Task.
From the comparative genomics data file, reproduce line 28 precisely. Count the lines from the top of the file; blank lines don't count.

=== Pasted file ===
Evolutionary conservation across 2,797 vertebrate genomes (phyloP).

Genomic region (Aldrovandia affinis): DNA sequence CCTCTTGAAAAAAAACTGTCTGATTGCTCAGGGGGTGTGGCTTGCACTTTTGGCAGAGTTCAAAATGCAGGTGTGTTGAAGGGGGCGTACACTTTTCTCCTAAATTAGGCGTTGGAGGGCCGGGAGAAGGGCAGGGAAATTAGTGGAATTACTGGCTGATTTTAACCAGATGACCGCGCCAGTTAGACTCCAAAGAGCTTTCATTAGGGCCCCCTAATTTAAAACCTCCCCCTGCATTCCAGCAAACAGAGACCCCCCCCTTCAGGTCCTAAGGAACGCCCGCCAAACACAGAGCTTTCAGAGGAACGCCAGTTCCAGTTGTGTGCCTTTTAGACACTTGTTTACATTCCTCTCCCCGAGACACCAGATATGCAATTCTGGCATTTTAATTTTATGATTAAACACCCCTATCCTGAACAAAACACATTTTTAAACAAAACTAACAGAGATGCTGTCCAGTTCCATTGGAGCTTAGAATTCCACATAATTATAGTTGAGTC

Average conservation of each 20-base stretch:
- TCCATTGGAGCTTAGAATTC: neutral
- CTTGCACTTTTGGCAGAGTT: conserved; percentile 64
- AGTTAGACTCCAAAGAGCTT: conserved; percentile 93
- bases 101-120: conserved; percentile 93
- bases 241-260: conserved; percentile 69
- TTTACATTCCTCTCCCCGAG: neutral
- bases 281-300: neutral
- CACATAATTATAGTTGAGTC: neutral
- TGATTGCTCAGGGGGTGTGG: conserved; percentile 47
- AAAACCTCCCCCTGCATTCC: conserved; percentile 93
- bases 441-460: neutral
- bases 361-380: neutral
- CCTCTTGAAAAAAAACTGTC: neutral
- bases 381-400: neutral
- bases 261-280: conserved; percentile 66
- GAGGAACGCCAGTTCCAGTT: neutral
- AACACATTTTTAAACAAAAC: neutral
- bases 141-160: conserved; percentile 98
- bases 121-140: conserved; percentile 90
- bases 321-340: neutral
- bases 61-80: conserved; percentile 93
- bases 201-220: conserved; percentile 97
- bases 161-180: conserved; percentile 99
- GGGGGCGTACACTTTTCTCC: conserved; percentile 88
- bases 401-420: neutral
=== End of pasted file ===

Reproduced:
- bases 401-420: neutral